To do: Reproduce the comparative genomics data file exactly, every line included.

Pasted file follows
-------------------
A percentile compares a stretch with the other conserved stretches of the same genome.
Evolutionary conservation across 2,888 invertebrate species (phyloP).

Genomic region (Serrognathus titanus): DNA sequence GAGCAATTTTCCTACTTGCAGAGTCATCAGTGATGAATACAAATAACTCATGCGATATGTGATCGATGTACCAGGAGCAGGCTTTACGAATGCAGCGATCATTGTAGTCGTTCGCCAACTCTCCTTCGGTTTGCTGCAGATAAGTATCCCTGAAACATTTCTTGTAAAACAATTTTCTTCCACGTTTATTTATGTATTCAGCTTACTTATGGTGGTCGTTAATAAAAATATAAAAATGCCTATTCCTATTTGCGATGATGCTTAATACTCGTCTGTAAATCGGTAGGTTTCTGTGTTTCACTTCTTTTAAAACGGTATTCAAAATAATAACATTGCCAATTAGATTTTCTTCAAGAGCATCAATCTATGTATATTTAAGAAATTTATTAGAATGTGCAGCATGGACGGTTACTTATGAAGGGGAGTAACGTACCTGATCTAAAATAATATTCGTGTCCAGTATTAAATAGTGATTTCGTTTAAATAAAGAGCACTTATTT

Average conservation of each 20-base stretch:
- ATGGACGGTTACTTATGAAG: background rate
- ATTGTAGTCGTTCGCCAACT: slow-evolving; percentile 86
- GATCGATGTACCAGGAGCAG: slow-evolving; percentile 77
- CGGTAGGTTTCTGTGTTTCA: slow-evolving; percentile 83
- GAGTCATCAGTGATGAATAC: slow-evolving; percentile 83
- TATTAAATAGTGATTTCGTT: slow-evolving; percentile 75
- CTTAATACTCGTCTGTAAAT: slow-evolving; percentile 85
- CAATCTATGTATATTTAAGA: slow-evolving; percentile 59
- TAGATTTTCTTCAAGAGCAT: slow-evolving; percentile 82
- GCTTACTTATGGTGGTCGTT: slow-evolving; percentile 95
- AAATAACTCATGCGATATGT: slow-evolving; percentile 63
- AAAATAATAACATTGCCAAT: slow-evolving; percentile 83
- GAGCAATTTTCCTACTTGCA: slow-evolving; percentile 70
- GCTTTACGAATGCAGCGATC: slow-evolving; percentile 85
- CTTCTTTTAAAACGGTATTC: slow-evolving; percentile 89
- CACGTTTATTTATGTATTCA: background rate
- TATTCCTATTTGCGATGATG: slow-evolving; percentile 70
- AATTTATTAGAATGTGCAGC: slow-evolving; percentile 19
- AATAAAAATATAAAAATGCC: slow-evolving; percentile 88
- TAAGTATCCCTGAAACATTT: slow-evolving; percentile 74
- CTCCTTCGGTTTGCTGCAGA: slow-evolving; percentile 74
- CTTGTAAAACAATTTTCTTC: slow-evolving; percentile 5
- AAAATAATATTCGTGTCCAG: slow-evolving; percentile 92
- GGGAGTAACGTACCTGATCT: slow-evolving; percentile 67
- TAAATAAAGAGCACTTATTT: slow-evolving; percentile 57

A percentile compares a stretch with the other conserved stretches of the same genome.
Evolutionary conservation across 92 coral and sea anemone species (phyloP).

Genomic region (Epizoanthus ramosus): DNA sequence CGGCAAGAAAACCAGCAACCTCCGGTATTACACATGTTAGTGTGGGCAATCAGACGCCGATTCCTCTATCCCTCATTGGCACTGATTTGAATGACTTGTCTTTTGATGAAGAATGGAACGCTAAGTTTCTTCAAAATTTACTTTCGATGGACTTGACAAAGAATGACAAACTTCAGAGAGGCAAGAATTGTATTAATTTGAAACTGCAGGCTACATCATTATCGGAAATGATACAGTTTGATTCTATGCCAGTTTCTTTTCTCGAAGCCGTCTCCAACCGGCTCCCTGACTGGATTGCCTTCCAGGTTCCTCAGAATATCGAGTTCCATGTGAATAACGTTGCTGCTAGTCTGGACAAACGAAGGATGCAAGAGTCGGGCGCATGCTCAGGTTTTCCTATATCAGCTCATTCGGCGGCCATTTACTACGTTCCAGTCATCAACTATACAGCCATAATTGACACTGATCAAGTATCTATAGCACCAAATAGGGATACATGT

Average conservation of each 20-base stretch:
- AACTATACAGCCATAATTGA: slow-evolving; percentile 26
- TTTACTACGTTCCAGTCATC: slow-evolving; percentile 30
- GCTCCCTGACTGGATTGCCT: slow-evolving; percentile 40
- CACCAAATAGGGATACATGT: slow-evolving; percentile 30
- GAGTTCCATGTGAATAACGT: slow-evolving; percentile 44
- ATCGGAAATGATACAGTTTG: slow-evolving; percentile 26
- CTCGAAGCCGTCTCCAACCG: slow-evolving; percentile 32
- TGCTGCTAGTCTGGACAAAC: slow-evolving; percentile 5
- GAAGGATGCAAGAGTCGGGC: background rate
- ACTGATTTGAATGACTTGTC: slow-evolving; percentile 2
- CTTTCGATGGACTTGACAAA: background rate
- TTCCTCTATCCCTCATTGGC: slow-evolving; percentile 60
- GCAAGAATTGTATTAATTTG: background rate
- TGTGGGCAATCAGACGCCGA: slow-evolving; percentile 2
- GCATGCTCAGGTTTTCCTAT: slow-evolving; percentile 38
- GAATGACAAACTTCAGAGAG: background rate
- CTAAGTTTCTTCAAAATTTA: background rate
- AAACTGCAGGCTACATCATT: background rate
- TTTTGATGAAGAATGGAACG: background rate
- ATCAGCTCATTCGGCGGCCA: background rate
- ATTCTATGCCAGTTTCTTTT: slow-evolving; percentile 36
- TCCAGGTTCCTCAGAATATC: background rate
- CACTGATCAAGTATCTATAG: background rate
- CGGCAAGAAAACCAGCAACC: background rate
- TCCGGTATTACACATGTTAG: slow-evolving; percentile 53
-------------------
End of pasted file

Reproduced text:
A percentile compares a stretch with the other conserved stretches of the same genome.
Evolutionary conservation across 2,888 invertebrate species (phyloP).

Genomic region (Serrognathus titanus): DNA sequence GAGCAATTTTCCTACTTGCAGAGTCATCAGTGATGAATACAAATAACTCATGCGATATGTGATCGATGTACCAGGAGCAGGCTTTACGAATGCAGCGATCATTGTAGTCGTTCGCCAACTCTCCTTCGGTTTGCTGCAGATAAGTATCCCTGAAACATTTCTTGTAAAACAATTTTCTTCCACGTTTATTTATGTATTCAGCTTACTTATGGTGGTCGTTAATAAAAATATAAAAATGCCTATTCCTATTTGCGATGATGCTTAATACTCGTCTGTAAATCGGTAGGTTTCTGTGTTTCACTTCTTTTAAAACGGTATTCAAAATAATAACATTGCCAATTAGATTTTCTTCAAGAGCATCAATCTATGTATATTTAAGAAATTTATTAGAATGTGCAGCATGGACGGTTACTTATGAAGGGGAGTAACGTACCTGATCTAAAATAATATTCGTGTCCAGTATTAAATAGTGATTTCGTTTAAATAAAGAGCACTTATTT

Average conservation of each 20-base stretch:
- ATGGACGGTTACTTATGAAG: background rate
- ATTGTAGTCGTTCGCCAACT: slow-evolving; percentile 86
- GATCGATGTACCAGGAGCAG: slow-evolving; percentile 77
- CGGTAGGTTTCTGTGTTTCA: slow-evolving; percentile 83
- GAGTCATCAGTGATGAATAC: slow-evolving; percentile 83
- TATTAAATAGTGATTTCGTT: slow-evolving; percentile 75
- CTTAATACTCGTCTGTAAAT: slow-evolving; percentile 85
- CAATCTATGTATATTTAAGA: slow-evolving; percentile 59
- TAGATTTTCTTCAAGAGCAT: slow-evolving; percentile 82
- GCTTACTTATGGTGGTCGTT: slow-evolving; percentile 95
- AAATAACTCATGCGATATGT: slow-evolving; percentile 63
- AAAATAATAACATTGCCAAT: slow-evolving; percentile 83
- GAGCAATTTTCCTACTTGCA: slow-evolving; percentile 70
- GCTTTACGAATGCAGCGATC: slow-evolving; percentile 85
- CTTCTTTTAAAACGGTATTC: slow-evolving; percentile 89
- CACGTTTATTTATGTATTCA: background rate
- TATTCCTATTTGCGATGATG: slow-evolving; percentile 70
- AATTTATTAGAATGTGCAGC: slow-evolving; percentile 19
- AATAAAAATATAAAAATGCC: slow-evolving; percentile 88
- TAAGTATCCCTGAAACATTT: slow-evolving; percentile 74
- CTCCTTCGGTTTGCTGCAGA: slow-evolving; percentile 74
- CTTGTAAAACAATTTTCTTC: slow-evolving; percentile 5
- AAAATAATATTCGTGTCCAG: slow-evolving; percentile 92
- GGGAGTAACGTACCTGATCT: slow-evolving; percentile 67
- TAAATAAAGAGCACTTATTT: slow-evolving; percentile 57

A percentile compares a stretch with the other conserved stretches of the same genome.
Evolutionary conservation across 92 coral and sea anemone species (phyloP).

Genomic region (Epizoanthus ramosus): DNA sequence CGGCAAGAAAACCAGCAACCTCCGGTATTACACATGTTAGTGTGGGCAATCAGACGCCGATTCCTCTATCCCTCATTGGCACTGATTTGAATGACTTGTCTTTTGATGAAGAATGGAACGCTAAGTTTCTTCAAAATTTACTTTCGATGGACTTGACAAAGAATGACAAACTTCAGAGAGGCAAGAATTGTATTAATTTGAAACTGCAGGCTACATCATTATCGGAAATGATACAGTTTGATTCTATGCCAGTTTCTTTTCTCGAAGCCGTCTCCAACCGGCTCCCTGACTGGATTGCCTTCCAGGTTCCTCAGAATATCGAGTTCCATGTGAATAACGTTGCTGCTAGTCTGGACAAACGAAGGATGCAAGAGTCGGGCGCATGCTCAGGTTTTCCTATATCAGCTCATTCGGCGGCCATTTACTACGTTCCAGTCATCAACTATACAGCCATAATTGACACTGATCAAGTATCTATAGCACCAAATAGGGATACATGT

Average conservation of each 20-base stretch:
- AACTATACAGCCATAATTGA: slow-evolving; percentile 26
- TTTACTACGTTCCAGTCATC: slow-evolving; percentile 30
- GCTCCCTGACTGGATTGCCT: slow-evolving; percentile 40
- CACCAAATAGGGATACATGT: slow-evolving; percentile 30
- GAGTTCCATGTGAATAACGT: slow-evolving; percentile 44
- ATCGGAAATGATACAGTTTG: slow-evolving; percentile 26
- CTCGAAGCCGTCTCCAACCG: slow-evolving; percentile 32
- TGCTGCTAGTCTGGACAAAC: slow-evolving; percentile 5
- GAAGGATGCAAGAGTCGGGC: background rate
- ACTGATTTGAATGACTTGTC: slow-evolving; percentile 2
- CTTTCGATGGACTTGACAAA: background rate
- TTCCTCTATCCCTCATTGGC: slow-evolving; percentile 60
- GCAAGAATTGTATTAATTTG: background rate
- TGTGGGCAATCAGACGCCGA: slow-evolving; percentile 2
- GCATGCTCAGGTTTTCCTAT: slow-evolving; percentile 38
- GAATGACAAACTTCAGAGAG: background rate
- CTAAGTTTCTTCAAAATTTA: background rate
- AAACTGCAGGCTACATCATT: background rate
- TTTTGATGAAGAATGGAACG: background rate
- ATCAGCTCATTCGGCGGCCA: background rate
- ATTCTATGCCAGTTTCTTTT: slow-evolving; percentile 36
- TCCAGGTTCCTCAGAATATC: background rate
- CACTGATCAAGTATCTATAG: background rate
- CGGCAAGAAAACCAGCAACC: background rate
- TCCGGTATTACACATGTTAG: slow-evolving; percentile 53